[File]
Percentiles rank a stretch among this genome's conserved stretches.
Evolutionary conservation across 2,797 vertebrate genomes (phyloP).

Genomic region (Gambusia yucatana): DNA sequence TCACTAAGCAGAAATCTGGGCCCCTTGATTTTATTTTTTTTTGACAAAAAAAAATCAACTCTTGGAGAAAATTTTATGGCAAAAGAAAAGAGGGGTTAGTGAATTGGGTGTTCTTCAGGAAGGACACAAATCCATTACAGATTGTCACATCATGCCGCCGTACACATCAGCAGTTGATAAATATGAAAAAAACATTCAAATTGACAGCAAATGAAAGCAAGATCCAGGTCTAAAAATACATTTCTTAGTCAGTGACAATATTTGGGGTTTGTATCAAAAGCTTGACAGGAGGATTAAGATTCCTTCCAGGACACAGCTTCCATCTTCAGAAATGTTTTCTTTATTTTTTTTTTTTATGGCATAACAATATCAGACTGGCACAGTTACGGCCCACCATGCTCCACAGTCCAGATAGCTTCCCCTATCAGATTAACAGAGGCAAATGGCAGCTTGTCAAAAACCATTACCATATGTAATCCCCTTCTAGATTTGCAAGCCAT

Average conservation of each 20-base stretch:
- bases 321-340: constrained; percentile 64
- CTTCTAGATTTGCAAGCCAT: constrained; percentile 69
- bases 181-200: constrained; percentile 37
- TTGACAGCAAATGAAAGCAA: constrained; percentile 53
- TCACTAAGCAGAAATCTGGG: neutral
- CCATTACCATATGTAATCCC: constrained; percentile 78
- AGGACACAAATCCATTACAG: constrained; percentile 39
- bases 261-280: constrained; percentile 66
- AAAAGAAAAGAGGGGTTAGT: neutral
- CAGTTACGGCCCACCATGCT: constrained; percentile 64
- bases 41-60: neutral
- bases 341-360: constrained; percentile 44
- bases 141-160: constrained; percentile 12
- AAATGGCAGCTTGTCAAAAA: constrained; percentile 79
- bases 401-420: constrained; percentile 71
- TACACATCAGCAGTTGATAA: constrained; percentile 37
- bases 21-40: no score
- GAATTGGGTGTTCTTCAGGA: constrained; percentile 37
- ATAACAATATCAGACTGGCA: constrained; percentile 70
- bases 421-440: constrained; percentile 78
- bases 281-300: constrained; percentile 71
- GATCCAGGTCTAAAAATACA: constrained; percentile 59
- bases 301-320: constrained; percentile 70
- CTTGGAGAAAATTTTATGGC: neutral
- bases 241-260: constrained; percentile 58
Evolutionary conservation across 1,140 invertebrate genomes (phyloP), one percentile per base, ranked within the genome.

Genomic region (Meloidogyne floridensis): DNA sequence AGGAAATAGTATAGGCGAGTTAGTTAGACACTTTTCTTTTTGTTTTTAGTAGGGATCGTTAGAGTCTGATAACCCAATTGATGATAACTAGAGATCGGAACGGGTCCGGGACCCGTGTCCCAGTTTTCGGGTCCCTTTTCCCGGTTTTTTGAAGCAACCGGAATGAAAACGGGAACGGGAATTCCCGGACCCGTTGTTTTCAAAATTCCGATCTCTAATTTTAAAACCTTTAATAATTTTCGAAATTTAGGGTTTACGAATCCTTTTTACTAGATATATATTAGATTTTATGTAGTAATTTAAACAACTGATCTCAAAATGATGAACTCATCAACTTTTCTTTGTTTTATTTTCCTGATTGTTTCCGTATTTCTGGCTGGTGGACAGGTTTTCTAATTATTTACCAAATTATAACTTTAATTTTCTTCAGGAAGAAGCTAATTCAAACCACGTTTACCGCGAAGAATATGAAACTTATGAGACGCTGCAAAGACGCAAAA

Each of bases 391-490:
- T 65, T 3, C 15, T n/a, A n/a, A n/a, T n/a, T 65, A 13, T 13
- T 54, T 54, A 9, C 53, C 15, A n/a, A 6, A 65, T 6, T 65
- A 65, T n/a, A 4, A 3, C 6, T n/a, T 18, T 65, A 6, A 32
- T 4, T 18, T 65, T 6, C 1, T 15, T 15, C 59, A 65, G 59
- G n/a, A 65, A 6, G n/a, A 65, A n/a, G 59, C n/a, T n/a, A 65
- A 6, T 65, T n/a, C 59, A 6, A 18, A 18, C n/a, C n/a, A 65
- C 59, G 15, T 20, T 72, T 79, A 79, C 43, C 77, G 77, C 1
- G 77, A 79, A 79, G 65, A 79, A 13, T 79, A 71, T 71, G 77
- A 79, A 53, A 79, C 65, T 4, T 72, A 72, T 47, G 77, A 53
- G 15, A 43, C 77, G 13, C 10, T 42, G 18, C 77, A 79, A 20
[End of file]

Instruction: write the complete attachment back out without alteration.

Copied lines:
Percentiles rank a stretch among this genome's conserved stretches.
Evolutionary conservation across 2,797 vertebrate genomes (phyloP).

Genomic region (Gambusia yucatana): DNA sequence TCACTAAGCAGAAATCTGGGCCCCTTGATTTTATTTTTTTTTGACAAAAAAAAATCAACTCTTGGAGAAAATTTTATGGCAAAAGAAAAGAGGGGTTAGTGAATTGGGTGTTCTTCAGGAAGGACACAAATCCATTACAGATTGTCACATCATGCCGCCGTACACATCAGCAGTTGATAAATATGAAAAAAACATTCAAATTGACAGCAAATGAAAGCAAGATCCAGGTCTAAAAATACATTTCTTAGTCAGTGACAATATTTGGGGTTTGTATCAAAAGCTTGACAGGAGGATTAAGATTCCTTCCAGGACACAGCTTCCATCTTCAGAAATGTTTTCTTTATTTTTTTTTTTTATGGCATAACAATATCAGACTGGCACAGTTACGGCCCACCATGCTCCACAGTCCAGATAGCTTCCCCTATCAGATTAACAGAGGCAAATGGCAGCTTGTCAAAAACCATTACCATATGTAATCCCCTTCTAGATTTGCAAGCCAT

Average conservation of each 20-base stretch:
- bases 321-340: constrained; percentile 64
- CTTCTAGATTTGCAAGCCAT: constrained; percentile 69
- bases 181-200: constrained; percentile 37
- TTGACAGCAAATGAAAGCAA: constrained; percentile 53
- TCACTAAGCAGAAATCTGGG: neutral
- CCATTACCATATGTAATCCC: constrained; percentile 78
- AGGACACAAATCCATTACAG: constrained; percentile 39
- bases 261-280: constrained; percentile 66
- AAAAGAAAAGAGGGGTTAGT: neutral
- CAGTTACGGCCCACCATGCT: constrained; percentile 64
- bases 41-60: neutral
- bases 341-360: constrained; percentile 44
- bases 141-160: constrained; percentile 12
- AAATGGCAGCTTGTCAAAAA: constrained; percentile 79
- bases 401-420: constrained; percentile 71
- TACACATCAGCAGTTGATAA: constrained; percentile 37
- bases 21-40: no score
- GAATTGGGTGTTCTTCAGGA: constrained; percentile 37
- ATAACAATATCAGACTGGCA: constrained; percentile 70
- bases 421-440: constrained; percentile 78
- bases 281-300: constrained; percentile 71
- GATCCAGGTCTAAAAATACA: constrained; percentile 59
- bases 301-320: constrained; percentile 70
- CTTGGAGAAAATTTTATGGC: neutral
- bases 241-260: constrained; percentile 58
Evolutionary conservation across 1,140 invertebrate genomes (phyloP), one percentile per base, ranked within the genome.

Genomic region (Meloidogyne floridensis): DNA sequence AGGAAATAGTATAGGCGAGTTAGTTAGACACTTTTCTTTTTGTTTTTAGTAGGGATCGTTAGAGTCTGATAACCCAATTGATGATAACTAGAGATCGGAACGGGTCCGGGACCCGTGTCCCAGTTTTCGGGTCCCTTTTCCCGGTTTTTTGAAGCAACCGGAATGAAAACGGGAACGGGAATTCCCGGACCCGTTGTTTTCAAAATTCCGATCTCTAATTTTAAAACCTTTAATAATTTTCGAAATTTAGGGTTTACGAATCCTTTTTACTAGATATATATTAGATTTTATGTAGTAATTTAAACAACTGATCTCAAAATGATGAACTCATCAACTTTTCTTTGTTTTATTTTCCTGATTGTTTCCGTATTTCTGGCTGGTGGACAGGTTTTCTAATTATTTACCAAATTATAACTTTAATTTTCTTCAGGAAGAAGCTAATTCAAACCACGTTTACCGCGAAGAATATGAAACTTATGAGACGCTGCAAAGACGCAAAA

Each of bases 391-490:
- T 65, T 3, C 15, T n/a, A n/a, A n/a, T n/a, T 65, A 13, T 13
- T 54, T 54, A 9, C 53, C 15, A n/a, A 6, A 65, T 6, T 65
- A 65, T n/a, A 4, A 3, C 6, T n/a, T 18, T 65, A 6, A 32
- T 4, T 18, T 65, T 6, C 1, T 15, T 15, C 59, A 65, G 59
- G n/a, A 65, A 6, G n/a, A 65, A n/a, G 59, C n/a, T n/a, A 65
- A 6, T 65, T n/a, C 59, A 6, A 18, A 18, C n/a, C n/a, A 65
- C 59, G 15, T 20, T 72, T 79, A 79, C 43, C 77, G 77, C 1
- G 77, A 79, A 79, G 65, A 79, A 13, T 79, A 71, T 71, G 77
- A 79, A 53, A 79, C 65, T 4, T 72, A 72, T 47, G 77, A 53
- G 15, A 43, C 77, G 13, C 10, T 42, G 18, C 77, A 79, A 20